I still feel like I am in the darkness, but it was like they came into my home and turned on all the lights, just for a while. It was exactly what my heart needed.

My parents arrived on the 23rd and siblings later on the 24th. This allowed me and John to continue our tradition of opening gifts with Arie on the morning of Christmas Eve. We came down in our pajamas, I baked some breakfast biscuits, and we poured our mugs full of coffee before unwrapping our gifts.

 I don't have another child to compare him to, but I think Arie is the most fun gift-opener I've ever met! He greeted his gifts with big eyes, clenched fists, and squeals of delight!

My favorite quote of the morning was when he opened a wooden Russian church block set and confidently declared: You can throw away that picture box Mom. I already know how to make a Russia. 
Nailed it. 
That evening my siblings arrived along with John's mom and sister. We enjoyed our third annual Russian food Christmas Eve dinner. I made piroshki (stuffed buns), vareniki (perogies), and braised cabbage and beef. Not to pat myself on the back or anything but... let's just say it turned out better than Arie's Russian block project.

Christmas morning had John up and at church bright and early, preparing for the service while the rest of us juggled showers and mirrors for getting ready. I made a Christmas breakfast which would.not.set until 15 minutes before departure time! Luckily I come from a family of fast eaters! We scarfed it down and packed ourselves into the minivan, arriving at church just in time! We filed into our front row pew just seconds before the opening carol. High fives all around.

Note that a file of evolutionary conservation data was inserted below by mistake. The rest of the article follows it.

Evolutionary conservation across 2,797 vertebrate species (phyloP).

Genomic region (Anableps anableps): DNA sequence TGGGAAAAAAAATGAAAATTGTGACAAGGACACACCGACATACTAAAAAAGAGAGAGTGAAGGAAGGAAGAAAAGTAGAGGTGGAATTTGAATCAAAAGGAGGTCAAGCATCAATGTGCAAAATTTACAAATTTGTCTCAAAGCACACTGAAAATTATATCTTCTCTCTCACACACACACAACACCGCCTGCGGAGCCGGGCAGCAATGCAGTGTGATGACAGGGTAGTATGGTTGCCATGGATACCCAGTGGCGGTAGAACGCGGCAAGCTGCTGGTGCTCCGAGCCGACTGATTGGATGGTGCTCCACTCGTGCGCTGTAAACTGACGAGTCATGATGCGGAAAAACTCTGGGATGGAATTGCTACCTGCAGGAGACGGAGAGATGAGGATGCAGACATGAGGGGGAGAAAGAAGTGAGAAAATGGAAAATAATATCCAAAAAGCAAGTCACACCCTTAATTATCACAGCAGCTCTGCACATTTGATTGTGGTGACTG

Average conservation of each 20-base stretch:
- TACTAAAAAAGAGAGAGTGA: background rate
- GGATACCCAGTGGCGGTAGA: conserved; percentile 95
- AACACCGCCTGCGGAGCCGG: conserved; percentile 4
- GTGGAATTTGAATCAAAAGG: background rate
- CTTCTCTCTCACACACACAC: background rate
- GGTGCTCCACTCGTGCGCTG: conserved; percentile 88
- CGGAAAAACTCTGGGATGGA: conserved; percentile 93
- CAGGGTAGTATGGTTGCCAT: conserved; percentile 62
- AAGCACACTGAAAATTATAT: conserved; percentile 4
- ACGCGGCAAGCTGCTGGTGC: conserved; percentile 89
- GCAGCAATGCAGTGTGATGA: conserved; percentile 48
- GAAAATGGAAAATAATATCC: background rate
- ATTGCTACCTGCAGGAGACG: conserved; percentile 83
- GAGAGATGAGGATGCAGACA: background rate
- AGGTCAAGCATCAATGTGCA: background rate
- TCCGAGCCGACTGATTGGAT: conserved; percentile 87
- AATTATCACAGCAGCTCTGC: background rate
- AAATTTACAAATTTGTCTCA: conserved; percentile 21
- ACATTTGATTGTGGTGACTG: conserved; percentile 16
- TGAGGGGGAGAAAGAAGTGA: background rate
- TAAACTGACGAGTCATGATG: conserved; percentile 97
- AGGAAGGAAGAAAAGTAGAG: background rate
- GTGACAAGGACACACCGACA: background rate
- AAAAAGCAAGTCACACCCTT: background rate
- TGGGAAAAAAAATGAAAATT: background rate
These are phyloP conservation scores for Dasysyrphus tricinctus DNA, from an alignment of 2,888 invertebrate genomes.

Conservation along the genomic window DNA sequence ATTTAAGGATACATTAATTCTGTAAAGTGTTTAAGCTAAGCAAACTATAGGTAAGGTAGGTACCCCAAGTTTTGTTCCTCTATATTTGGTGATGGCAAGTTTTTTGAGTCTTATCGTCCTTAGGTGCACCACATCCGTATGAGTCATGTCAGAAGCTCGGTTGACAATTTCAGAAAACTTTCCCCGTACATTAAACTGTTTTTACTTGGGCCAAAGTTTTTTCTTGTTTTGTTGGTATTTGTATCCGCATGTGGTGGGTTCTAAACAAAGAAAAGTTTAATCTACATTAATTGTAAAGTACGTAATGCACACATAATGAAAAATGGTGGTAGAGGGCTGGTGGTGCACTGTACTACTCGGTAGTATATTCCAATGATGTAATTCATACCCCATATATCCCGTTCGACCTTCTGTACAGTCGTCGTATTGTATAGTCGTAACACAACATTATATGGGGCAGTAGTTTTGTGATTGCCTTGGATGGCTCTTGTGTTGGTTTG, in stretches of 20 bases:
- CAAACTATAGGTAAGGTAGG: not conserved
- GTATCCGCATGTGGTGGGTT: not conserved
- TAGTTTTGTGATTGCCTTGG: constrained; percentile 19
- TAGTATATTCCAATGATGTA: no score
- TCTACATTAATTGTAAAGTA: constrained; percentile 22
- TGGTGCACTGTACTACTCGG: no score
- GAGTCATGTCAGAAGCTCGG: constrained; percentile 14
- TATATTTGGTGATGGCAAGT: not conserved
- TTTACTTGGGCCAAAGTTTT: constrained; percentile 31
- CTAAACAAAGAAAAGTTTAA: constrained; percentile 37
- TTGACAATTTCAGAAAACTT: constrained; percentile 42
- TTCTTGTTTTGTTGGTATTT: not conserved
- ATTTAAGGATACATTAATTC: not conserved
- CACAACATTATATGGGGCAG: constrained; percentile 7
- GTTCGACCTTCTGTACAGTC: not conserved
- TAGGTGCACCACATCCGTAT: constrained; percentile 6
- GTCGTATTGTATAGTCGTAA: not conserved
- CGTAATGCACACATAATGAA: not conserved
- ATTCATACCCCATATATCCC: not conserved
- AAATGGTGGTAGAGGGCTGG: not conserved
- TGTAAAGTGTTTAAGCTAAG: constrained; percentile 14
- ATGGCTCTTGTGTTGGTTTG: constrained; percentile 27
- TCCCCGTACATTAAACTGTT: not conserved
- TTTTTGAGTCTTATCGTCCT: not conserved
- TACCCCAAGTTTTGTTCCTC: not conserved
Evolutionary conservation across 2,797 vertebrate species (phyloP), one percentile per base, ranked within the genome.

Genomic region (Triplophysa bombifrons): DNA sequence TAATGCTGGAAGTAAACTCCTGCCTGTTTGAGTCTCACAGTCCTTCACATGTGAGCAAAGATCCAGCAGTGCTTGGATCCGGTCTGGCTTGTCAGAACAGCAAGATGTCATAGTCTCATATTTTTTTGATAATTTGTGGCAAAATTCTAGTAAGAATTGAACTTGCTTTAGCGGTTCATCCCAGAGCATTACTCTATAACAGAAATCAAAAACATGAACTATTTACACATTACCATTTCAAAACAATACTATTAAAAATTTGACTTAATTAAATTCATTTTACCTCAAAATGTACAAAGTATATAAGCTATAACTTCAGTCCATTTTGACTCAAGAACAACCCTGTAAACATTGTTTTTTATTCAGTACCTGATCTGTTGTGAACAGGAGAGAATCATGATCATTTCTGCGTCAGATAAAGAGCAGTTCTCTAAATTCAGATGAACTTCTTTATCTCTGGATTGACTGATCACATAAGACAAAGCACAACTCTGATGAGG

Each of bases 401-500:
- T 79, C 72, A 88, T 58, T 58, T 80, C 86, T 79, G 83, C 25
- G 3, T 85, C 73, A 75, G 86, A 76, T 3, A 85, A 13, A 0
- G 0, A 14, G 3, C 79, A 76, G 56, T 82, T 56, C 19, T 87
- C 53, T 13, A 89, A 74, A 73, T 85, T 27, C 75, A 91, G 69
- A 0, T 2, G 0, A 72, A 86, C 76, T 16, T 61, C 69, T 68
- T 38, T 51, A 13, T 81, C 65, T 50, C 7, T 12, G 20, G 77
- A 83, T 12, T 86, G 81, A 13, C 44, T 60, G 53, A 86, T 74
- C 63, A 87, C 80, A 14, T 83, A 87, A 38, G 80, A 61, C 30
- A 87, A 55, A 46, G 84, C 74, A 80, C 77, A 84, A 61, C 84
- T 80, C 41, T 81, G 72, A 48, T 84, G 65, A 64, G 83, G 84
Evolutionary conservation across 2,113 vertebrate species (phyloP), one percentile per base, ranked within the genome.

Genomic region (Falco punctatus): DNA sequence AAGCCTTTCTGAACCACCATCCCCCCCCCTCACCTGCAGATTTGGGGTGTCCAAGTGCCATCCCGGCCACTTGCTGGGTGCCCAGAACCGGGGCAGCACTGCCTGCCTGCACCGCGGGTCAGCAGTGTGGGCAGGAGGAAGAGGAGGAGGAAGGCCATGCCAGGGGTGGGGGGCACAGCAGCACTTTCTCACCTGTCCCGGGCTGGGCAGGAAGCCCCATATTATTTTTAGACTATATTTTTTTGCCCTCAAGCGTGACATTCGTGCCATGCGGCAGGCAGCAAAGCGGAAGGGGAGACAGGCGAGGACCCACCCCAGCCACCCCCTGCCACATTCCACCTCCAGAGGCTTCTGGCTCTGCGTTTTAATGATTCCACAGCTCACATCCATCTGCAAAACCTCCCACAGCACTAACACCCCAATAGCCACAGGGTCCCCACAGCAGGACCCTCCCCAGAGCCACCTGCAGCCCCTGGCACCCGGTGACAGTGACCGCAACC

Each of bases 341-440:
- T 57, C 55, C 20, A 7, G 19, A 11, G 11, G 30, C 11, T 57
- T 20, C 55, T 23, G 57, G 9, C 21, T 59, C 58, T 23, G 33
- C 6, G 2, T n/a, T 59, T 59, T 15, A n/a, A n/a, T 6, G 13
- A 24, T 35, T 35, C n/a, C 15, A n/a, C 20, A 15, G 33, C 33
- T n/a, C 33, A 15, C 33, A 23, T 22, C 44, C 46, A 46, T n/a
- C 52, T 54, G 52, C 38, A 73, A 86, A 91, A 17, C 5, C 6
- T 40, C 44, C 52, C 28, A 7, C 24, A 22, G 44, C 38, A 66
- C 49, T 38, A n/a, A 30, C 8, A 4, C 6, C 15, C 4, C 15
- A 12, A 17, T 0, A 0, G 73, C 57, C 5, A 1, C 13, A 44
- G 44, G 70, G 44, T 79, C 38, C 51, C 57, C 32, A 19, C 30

After church we set out a smorgasbord of snacks, filling our plates before exchanging gifts by the tree. Nine people x 9 gifts each = something like 392 gifts (I'm bad at math)... it took all afternoon but was great fun! Arie almost died of waiting forever between his turns, but still relished each gift and wanted to play with them right away.

Everyone was spoiled with gifts but more importantly we had a truly wonderful time together. We shared cups of tea, filled up on way too many Christmas cookies, went out to eat, played games together, and laughed until we could hardly breathe. When my family left after four days I was exhausted but deeply happy. I thanked God for the gift of those four days filled with love and light in the midst of the darkness. I also prayed with fervor that someday I will be the matriarch of such a family; welcoming my children with their spouses into my home to cook and converse together in the kitchen, to sit on couches with hot mugs of coffee, and to share that special connection we call family.